Analysts said the results were much as expected, although some markets had brought disappointments, pushing Nokia’s share price to close down 2 percent at 5.22 euros on the Helsinki Stock Exchange.
“Nokia is struggling to wrap up the Alcatel deal and the market for networks is pretty tough globally, so no major surprises there,” said Neil Mawston from Strategy Analytics near London. “This year will probably be pretty much the same as 2015, with some markets see-sawing from quarter to quarter.”
Revenue grew 3 percent for continuing operations in the period, to 3.6 billion euros, with strong growth in the technologies sector.
Nokia said it booked a gain of $2.5 billion euros from the sale of its mapping services to leading auto companies, Audi, BMW and Daimler, completed in December and reported it as discontinued operations. CEO Rajeev Suri said the company was on track to compete the acquisition of Alcatel-Lucent with 91 percent of its share capital.
Describing 2015 as “another dramatic year of transformation,” Suri said he was pleased to close the year with “solid performances” from both remaining units — networks and technologies.
Networks, which accounts for 90 percent of total sales, grew 5 percent year-on-year to 3.2 billion euros in the quarter, while the technology unit, which controls the company’s vast portfolio of patents, saw sales jump 170 percent in the quarter to 403 million euros.
“While the competitive environment in networks remained generally stable in the fourth quarter, we do expect some market headwinds in 2016 as 4G/LTE rollouts in China and some other markets start to slow,” Suri said. “The first quarter, in particular, looks quite challenging.”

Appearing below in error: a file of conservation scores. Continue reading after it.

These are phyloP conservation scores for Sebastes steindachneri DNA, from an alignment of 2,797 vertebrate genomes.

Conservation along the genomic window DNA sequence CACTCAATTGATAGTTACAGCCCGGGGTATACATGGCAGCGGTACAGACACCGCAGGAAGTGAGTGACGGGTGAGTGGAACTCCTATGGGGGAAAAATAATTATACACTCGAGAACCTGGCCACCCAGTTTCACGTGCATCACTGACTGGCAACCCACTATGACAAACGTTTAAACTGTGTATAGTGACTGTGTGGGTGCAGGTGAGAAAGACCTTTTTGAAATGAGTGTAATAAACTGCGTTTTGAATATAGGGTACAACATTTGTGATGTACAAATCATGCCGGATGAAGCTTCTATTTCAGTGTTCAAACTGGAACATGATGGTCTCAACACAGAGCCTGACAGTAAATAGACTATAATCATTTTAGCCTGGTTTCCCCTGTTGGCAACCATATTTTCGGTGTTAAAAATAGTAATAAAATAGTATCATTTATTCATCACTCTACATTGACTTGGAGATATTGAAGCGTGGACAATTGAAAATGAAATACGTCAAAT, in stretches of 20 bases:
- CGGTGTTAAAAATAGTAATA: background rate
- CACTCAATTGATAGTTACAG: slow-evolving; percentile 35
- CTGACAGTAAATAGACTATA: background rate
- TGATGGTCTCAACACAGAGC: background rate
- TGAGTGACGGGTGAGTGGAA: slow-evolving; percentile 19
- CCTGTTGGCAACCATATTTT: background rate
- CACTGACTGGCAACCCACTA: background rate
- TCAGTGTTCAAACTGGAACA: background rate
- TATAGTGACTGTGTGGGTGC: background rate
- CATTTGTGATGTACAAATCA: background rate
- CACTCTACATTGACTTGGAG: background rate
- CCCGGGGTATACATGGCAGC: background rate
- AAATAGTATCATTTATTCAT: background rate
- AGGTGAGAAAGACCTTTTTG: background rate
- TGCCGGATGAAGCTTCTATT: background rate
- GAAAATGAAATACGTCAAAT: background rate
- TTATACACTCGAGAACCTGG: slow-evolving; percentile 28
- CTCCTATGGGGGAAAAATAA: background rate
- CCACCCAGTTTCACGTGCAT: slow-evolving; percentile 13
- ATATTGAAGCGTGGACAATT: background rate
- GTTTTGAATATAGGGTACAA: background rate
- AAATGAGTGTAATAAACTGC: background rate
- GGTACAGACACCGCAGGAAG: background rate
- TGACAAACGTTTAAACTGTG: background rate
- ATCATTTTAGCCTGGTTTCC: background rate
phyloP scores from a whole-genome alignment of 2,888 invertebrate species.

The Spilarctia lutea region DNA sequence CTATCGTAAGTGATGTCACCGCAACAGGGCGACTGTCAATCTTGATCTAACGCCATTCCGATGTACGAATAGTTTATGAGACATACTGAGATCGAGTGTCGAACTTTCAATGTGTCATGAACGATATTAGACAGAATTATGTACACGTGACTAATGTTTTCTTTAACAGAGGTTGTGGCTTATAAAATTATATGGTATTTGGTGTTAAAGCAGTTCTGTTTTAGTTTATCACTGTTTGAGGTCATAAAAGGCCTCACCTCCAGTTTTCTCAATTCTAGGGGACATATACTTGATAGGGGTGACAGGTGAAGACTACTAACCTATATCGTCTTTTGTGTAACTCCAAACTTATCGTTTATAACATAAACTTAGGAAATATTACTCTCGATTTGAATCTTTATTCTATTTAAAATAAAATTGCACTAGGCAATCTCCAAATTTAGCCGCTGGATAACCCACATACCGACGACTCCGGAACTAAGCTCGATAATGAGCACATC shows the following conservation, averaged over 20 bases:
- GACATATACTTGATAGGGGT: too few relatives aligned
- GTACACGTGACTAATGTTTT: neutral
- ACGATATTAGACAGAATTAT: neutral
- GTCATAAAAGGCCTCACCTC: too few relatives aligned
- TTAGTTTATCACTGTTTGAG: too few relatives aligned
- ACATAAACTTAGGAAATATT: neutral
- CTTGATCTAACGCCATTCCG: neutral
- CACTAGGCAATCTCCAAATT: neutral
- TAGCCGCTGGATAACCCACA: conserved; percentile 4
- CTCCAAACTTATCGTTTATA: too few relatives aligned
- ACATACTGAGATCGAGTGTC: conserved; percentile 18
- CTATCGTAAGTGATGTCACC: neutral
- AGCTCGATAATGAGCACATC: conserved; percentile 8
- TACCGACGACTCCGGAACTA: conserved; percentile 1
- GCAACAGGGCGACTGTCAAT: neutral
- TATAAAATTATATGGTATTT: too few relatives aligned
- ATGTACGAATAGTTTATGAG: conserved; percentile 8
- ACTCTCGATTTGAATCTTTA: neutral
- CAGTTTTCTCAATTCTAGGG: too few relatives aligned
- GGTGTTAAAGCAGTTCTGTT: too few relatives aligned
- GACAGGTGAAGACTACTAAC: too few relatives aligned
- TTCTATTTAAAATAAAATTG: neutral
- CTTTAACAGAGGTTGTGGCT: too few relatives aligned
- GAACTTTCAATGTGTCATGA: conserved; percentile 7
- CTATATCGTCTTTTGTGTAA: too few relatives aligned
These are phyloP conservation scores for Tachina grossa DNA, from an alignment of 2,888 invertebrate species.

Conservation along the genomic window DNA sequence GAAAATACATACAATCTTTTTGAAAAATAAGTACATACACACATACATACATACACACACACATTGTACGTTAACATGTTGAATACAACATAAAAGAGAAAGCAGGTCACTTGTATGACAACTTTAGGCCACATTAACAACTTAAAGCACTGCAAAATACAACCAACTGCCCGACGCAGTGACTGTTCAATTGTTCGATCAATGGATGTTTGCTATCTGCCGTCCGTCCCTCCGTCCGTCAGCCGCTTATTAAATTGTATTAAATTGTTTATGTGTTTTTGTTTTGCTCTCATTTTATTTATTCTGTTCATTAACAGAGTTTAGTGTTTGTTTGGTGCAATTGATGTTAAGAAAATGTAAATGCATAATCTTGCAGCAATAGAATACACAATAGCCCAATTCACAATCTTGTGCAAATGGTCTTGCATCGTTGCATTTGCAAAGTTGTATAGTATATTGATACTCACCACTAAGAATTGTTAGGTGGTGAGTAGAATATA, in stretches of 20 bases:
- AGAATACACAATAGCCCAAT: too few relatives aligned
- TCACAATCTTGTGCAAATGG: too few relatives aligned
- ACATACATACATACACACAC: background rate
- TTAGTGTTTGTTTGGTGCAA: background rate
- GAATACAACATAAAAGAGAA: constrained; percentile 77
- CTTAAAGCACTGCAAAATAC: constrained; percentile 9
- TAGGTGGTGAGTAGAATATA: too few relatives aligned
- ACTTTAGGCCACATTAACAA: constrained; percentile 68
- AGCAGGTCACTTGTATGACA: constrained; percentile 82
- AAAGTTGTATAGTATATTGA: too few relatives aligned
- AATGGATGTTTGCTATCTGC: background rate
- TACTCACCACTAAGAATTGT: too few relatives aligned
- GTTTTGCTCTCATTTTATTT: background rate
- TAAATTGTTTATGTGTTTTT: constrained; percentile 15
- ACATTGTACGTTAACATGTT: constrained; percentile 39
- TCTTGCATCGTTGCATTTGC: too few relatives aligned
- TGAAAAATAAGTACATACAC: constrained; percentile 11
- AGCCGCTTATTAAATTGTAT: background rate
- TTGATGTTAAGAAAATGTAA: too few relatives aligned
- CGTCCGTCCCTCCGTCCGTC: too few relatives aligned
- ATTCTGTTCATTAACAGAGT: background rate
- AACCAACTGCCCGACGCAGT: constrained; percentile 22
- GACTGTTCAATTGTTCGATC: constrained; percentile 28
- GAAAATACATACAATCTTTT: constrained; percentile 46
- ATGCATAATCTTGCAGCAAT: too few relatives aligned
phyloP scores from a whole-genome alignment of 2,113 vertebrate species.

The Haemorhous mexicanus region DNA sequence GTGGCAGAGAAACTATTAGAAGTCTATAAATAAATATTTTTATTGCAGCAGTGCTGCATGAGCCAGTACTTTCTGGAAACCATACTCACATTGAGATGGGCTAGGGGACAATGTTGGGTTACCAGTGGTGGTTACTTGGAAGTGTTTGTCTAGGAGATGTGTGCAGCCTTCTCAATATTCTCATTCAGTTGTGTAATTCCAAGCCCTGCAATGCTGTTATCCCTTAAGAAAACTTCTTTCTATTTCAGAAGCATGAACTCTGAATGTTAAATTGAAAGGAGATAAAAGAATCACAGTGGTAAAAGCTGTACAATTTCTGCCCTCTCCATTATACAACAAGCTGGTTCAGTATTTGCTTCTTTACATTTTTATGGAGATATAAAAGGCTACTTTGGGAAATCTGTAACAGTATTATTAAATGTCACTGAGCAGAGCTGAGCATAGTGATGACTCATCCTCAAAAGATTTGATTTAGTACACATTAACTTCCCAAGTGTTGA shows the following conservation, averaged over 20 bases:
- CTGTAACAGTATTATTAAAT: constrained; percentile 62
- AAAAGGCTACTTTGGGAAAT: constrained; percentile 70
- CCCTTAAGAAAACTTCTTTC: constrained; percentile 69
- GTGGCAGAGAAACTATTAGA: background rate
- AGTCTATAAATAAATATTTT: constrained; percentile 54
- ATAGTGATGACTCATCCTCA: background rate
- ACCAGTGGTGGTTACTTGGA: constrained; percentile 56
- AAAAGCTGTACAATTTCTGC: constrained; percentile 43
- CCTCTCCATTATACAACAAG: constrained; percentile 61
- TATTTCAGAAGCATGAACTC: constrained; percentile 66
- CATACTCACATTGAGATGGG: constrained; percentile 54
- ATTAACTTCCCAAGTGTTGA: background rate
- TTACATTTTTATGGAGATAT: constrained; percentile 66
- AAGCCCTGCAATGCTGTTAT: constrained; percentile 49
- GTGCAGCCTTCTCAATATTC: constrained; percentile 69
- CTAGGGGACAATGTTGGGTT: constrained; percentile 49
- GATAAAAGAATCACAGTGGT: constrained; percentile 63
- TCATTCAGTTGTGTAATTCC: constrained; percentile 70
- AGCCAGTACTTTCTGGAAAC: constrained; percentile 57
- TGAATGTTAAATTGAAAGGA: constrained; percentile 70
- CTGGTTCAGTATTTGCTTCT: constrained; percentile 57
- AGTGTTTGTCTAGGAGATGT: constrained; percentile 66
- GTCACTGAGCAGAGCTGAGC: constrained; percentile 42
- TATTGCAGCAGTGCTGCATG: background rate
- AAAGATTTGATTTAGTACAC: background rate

Buoyed by arbitration, mainly from Samsung, Nokia says it expects to receive at least 1.3 billion euros of cash during the next three years from settled and ongoing arbitrations. Although the company would have liked to see a better result from the Samsung arbitration, Suri said they will continue to discuss with Samsung about other intellectual property rights not covered by the arbitration.
He said that arbitration continues with another company, but gave no details, and said that licensing talks are continuing also with other companies.
“I remain confident that our intellectual property portfolio is second to none in the industry,” Suri told analysts during a conference call. In the full-year, Nokia’s overall sales from continuing operations grew 6 percent to 12.5 billion euros, while net profit fell by more than half to 1.2 billion euros.